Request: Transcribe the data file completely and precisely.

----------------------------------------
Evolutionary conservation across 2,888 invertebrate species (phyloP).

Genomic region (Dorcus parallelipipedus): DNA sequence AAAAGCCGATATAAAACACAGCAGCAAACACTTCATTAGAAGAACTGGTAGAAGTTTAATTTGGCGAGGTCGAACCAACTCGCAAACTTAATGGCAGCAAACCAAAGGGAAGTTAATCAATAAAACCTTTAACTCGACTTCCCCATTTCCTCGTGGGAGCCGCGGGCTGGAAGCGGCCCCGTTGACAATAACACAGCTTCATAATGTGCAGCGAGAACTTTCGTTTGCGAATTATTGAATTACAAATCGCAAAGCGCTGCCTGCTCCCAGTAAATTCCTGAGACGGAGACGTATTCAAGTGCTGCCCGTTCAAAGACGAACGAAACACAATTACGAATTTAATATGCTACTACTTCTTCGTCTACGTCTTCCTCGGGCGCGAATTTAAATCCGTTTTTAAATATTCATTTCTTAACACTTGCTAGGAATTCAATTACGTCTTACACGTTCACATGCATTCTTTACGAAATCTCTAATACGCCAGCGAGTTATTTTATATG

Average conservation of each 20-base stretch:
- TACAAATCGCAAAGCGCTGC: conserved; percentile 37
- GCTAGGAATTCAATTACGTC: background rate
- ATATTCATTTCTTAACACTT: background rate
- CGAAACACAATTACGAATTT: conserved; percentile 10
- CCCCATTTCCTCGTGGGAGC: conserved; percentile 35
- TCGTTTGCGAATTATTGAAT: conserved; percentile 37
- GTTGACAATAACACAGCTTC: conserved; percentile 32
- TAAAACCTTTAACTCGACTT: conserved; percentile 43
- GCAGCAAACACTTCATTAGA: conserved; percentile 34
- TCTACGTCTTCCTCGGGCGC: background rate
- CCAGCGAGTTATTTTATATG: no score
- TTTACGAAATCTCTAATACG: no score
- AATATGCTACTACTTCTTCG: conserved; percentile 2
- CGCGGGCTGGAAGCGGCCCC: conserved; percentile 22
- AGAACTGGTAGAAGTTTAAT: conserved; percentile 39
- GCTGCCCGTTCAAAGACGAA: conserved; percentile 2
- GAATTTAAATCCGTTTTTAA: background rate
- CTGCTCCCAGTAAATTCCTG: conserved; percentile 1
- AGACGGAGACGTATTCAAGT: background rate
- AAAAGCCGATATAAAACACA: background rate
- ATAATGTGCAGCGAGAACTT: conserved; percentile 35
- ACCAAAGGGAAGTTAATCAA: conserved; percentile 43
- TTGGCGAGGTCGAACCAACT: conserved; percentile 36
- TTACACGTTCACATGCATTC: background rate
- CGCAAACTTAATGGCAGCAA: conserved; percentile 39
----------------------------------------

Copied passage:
Evolutionary conservation across 2,888 invertebrate species (phyloP).

Genomic region (Dorcus parallelipipedus): DNA sequence AAAAGCCGATATAAAACACAGCAGCAAACACTTCATTAGAAGAACTGGTAGAAGTTTAATTTGGCGAGGTCGAACCAACTCGCAAACTTAATGGCAGCAAACCAAAGGGAAGTTAATCAATAAAACCTTTAACTCGACTTCCCCATTTCCTCGTGGGAGCCGCGGGCTGGAAGCGGCCCCGTTGACAATAACACAGCTTCATAATGTGCAGCGAGAACTTTCGTTTGCGAATTATTGAATTACAAATCGCAAAGCGCTGCCTGCTCCCAGTAAATTCCTGAGACGGAGACGTATTCAAGTGCTGCCCGTTCAAAGACGAACGAAACACAATTACGAATTTAATATGCTACTACTTCTTCGTCTACGTCTTCCTCGGGCGCGAATTTAAATCCGTTTTTAAATATTCATTTCTTAACACTTGCTAGGAATTCAATTACGTCTTACACGTTCACATGCATTCTTTACGAAATCTCTAATACGCCAGCGAGTTATTTTATATG

Average conservation of each 20-base stretch:
- TACAAATCGCAAAGCGCTGC: conserved; percentile 37
- GCTAGGAATTCAATTACGTC: background rate
- ATATTCATTTCTTAACACTT: background rate
- CGAAACACAATTACGAATTT: conserved; percentile 10
- CCCCATTTCCTCGTGGGAGC: conserved; percentile 35
- TCGTTTGCGAATTATTGAAT: conserved; percentile 37
- GTTGACAATAACACAGCTTC: conserved; percentile 32
- TAAAACCTTTAACTCGACTT: conserved; percentile 43
- GCAGCAAACACTTCATTAGA: conserved; percentile 34
- TCTACGTCTTCCTCGGGCGC: background rate
- CCAGCGAGTTATTTTATATG: no score
- TTTACGAAATCTCTAATACG: no score
- AATATGCTACTACTTCTTCG: conserved; percentile 2
- CGCGGGCTGGAAGCGGCCCC: conserved; percentile 22
- AGAACTGGTAGAAGTTTAAT: conserved; percentile 39
- GCTGCCCGTTCAAAGACGAA: conserved; percentile 2
- GAATTTAAATCCGTTTTTAA: background rate
- CTGCTCCCAGTAAATTCCTG: conserved; percentile 1
- AGACGGAGACGTATTCAAGT: background rate
- AAAAGCCGATATAAAACACA: background rate
- ATAATGTGCAGCGAGAACTT: conserved; percentile 35
- ACCAAAGGGAAGTTAATCAA: conserved; percentile 43
- TTGGCGAGGTCGAACCAACT: conserved; percentile 36
- TTACACGTTCACATGCATTC: background rate
- CGCAAACTTAATGGCAGCAA: conserved; percentile 39